Among the eight candidates, four of them, Saeed Jalili, Mohammad Baqer Qalibaf, Gholam-Ali Haddad-Adel and Ali Akbar Velayati belong to the ‘Principalists Group’ formed during the Majlis (Parliament) election of March 2012.1 In those elections, Conservative factions loyal to Khamenei emerged victorious. Ahmadinejad’s hard line forces were badly defeated. The outcome of the Majlis election pushed Ahmadinejad further on to the back foot. It is believed that the ‘Principalists Group’ is the unofficial representatives of Khamenei and is fully committed to the principle of velayat-e-faqih (Guardianship of the Jurisprudent) and is likely to repress all opposition including reformists as well as hardliners in order to establish Supreme Leader’s absolute authority.

    Jalili (Secretary of Supreme National Security Council, SNSC and Chief nuclear negotiator) is the frontrunner. Ideologically too, Jalili is considered closest to the Supreme Leader. Jalili is also considered the frontrunner because other principalist candidates have been given indication for their withdrawal in his favour. During his campaign, Haddad-Adel said that in order to avoid diversity of principalist candidates, the coalition has planned a number of methods including reviews to observe which candidate enjoys more popularity among the Iranian citizens. He went on to say “if surveys indicate that Saeed Jalili has high chances to win a majority of votes, we cannot ignore this”, implying that the three members of the coalition could withdraw in favour of Jalili.2

    Mohammad Baqer Qalibaf, the current Mayor of Tehran looks like the only other candidate who could challenge Jalili. He too is known as a pragmatic conservative and loyal to the Supreme Leader. Ali Akbar Velayati is a seasoned politician and has been the Supreme Leader's longstanding advisor on international affairs. Hassan Rohani was Ayatollah Khamenei's representative at the Supreme National Security Council and a chief negotiator in nuclear talks with the EU. He currently heads the Expediency Council's Strategic Research Centre and is often described as a "moderate" or "pragmatic conservative".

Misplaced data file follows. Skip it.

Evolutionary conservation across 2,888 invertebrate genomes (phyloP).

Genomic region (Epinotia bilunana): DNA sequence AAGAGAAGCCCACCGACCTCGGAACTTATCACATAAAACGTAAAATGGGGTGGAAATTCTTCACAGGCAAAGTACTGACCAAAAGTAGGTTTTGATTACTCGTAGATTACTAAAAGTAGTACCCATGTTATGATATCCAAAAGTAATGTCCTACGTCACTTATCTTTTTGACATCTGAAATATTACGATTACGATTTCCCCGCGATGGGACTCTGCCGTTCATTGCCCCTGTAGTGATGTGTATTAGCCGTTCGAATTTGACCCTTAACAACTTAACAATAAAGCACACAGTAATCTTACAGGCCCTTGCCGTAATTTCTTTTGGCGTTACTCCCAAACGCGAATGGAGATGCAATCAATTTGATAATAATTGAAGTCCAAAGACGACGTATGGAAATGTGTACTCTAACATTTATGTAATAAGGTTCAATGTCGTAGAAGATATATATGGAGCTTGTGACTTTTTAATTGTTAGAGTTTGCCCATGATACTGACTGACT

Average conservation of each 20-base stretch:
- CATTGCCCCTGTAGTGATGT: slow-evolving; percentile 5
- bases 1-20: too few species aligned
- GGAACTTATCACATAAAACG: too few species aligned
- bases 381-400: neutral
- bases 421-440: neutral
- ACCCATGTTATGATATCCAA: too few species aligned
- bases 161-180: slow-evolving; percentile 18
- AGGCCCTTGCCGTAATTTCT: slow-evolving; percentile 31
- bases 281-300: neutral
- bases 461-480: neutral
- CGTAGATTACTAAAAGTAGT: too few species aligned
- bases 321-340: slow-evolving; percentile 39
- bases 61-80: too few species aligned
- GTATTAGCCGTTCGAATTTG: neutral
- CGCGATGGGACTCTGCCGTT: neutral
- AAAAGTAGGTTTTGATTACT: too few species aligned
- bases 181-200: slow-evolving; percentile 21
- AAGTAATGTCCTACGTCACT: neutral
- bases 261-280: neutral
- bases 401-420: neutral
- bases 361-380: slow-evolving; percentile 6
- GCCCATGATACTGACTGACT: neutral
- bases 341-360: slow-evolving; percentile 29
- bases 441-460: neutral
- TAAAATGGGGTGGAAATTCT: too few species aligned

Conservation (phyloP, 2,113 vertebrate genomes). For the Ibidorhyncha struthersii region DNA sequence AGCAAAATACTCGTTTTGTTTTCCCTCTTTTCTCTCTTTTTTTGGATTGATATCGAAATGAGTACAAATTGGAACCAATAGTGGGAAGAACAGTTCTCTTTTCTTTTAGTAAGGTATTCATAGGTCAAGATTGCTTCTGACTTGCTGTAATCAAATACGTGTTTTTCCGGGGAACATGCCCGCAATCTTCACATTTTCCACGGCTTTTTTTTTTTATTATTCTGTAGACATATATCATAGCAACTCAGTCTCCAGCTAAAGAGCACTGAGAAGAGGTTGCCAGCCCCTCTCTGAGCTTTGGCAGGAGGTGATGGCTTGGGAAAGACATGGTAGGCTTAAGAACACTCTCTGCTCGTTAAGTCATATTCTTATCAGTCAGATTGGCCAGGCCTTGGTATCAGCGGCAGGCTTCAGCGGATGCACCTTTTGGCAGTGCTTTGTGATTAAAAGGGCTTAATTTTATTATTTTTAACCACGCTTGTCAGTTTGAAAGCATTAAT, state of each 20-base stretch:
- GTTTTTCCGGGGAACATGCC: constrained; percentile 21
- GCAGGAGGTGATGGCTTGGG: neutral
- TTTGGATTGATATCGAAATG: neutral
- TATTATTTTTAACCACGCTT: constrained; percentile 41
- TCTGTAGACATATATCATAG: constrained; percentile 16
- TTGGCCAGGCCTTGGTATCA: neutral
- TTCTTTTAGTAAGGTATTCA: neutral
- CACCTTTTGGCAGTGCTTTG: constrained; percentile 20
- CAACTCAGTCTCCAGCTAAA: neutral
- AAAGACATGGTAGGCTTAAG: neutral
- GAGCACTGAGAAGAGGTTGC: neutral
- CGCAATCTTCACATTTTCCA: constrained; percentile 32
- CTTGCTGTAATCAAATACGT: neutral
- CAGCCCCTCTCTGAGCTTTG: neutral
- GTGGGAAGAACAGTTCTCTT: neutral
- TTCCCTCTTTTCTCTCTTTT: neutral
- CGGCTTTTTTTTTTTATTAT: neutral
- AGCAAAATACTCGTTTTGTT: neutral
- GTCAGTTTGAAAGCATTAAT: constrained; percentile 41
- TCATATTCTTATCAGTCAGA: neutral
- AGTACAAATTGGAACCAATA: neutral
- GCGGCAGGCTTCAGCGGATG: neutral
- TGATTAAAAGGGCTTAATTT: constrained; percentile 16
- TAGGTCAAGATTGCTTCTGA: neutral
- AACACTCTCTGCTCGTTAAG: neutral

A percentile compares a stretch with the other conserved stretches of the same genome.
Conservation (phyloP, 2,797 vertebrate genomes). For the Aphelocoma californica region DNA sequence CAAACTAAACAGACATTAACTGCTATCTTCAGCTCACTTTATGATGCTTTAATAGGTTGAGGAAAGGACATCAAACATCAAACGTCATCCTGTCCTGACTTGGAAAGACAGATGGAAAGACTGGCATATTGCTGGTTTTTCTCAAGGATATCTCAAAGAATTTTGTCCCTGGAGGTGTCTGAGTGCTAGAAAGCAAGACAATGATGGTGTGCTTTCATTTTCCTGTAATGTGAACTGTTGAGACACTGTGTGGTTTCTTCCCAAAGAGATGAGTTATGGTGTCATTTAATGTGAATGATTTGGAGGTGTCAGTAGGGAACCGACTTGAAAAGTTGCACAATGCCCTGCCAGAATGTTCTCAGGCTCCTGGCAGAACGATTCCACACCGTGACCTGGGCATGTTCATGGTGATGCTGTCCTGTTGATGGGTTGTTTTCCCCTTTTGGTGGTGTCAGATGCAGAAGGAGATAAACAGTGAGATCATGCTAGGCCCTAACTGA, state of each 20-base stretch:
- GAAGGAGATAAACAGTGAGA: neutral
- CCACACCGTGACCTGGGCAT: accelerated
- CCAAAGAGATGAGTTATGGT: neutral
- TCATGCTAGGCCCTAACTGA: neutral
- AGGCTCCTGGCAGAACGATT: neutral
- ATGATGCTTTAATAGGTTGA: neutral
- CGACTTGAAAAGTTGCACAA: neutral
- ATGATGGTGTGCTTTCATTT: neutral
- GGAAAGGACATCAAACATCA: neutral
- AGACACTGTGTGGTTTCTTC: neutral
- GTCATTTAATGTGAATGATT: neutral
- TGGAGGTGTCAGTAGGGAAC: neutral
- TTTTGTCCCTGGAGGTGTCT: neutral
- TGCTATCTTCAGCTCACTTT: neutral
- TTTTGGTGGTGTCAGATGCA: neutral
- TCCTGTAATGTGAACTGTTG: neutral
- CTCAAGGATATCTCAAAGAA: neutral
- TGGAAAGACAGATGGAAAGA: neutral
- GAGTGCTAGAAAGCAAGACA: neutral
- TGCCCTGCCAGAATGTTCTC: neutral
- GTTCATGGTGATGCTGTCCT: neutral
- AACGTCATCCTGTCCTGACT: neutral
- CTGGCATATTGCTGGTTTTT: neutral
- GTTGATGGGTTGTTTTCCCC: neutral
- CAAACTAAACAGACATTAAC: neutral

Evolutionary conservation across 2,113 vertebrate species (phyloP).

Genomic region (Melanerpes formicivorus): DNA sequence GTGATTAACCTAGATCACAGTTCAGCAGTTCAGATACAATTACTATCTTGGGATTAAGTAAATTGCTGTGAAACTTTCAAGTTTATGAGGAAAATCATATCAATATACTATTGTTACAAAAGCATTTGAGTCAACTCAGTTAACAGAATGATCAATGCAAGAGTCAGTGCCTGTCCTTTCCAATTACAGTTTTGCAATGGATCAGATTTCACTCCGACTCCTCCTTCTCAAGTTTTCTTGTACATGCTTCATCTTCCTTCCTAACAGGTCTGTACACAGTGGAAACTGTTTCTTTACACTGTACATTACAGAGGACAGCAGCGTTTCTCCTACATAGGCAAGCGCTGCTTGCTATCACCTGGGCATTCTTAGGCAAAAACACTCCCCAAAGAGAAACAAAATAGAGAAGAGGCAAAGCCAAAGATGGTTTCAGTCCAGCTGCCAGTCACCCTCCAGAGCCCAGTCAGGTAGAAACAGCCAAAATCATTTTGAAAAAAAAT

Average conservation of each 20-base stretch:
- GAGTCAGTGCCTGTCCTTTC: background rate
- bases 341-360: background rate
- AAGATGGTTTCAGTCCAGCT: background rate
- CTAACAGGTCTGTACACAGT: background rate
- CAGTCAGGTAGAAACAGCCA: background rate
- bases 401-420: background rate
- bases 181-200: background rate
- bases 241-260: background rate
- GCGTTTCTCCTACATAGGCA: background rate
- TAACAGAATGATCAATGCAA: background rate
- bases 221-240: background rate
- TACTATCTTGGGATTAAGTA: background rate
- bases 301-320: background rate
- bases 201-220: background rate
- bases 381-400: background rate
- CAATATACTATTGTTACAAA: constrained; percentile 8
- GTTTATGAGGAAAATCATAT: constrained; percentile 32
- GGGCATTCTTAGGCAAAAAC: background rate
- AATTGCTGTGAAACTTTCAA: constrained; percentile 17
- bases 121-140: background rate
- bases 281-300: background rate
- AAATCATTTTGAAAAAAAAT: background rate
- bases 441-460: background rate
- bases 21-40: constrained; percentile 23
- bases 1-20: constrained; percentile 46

The remaining four candidates are Hassan Rohani, former nuclear negotiator and Khamenei’s man on the National Security Council; Mohammad Reza Aref, former Vice President and represents the reform group; Mohsen Rezaei, former commander of the Revolutionary Guards, a stand-in for the Ahmadinejad faction; and finally Mohammad Gharazi, an independent. Asan Rowhani and Muhammad Reza Aref representing the reformists do not seem to have major public support. The lone independent, Mohammad Gharazi, is a name little heard in Iran politics. He is standing in the elections for the first time and looks like the candidate approved for elections just to provide some sanctity in the process and variety in candidates.

    Iran Presidential elections come at a crucial juncture in its history. Nuclear talks have not made any headway and sanctions have put serious burden on the economy. The ‘Arab Spring’ has further isolated Iran in the region with the rise of Sunni Arab Islamism. Russia and China have kept restraint on any global action on Syria, but how long will Iran and they hold out in Syria is a question mark.

    The June 14 elections are significant in Iran’s political history. Ahmadinejad was a non-clerical president. His attempts at populist measures and pursuit of independent authority drew ire of the conservatives and the Supreme Leader. It upset the largely prevalent pro-cleric outlook of the Iranian republic; a distinct feature since the Islamic revolution. The Supreme Leader has had to confront Ahmadinejad style of leadership as well the rising profile of the Green Movement. Allegations of infighting and discontent within the conservatives have added to the challenge. Such a scenario when seen in context of the regional situation would compel Khamenei to take measures to ensure that the authority of the Supreme Leader and that the future President ‘Toes the Line’.

    The elections are thus likely to be carefully conducted and monitored. The selection of candidates has put to rest any speculations on the nature of likely successor to Ahmadinejad. Whether Jalili wins or Valeyati or Mohammad Baqer Qalibaf; it is clear that the ultimate winner in the elections will be the authority and control of the Supreme Leader.

    Views expressed are of the author and do not necessarily reflect the views of the IDSA or of the Government of India.

    Keywords: 

    Top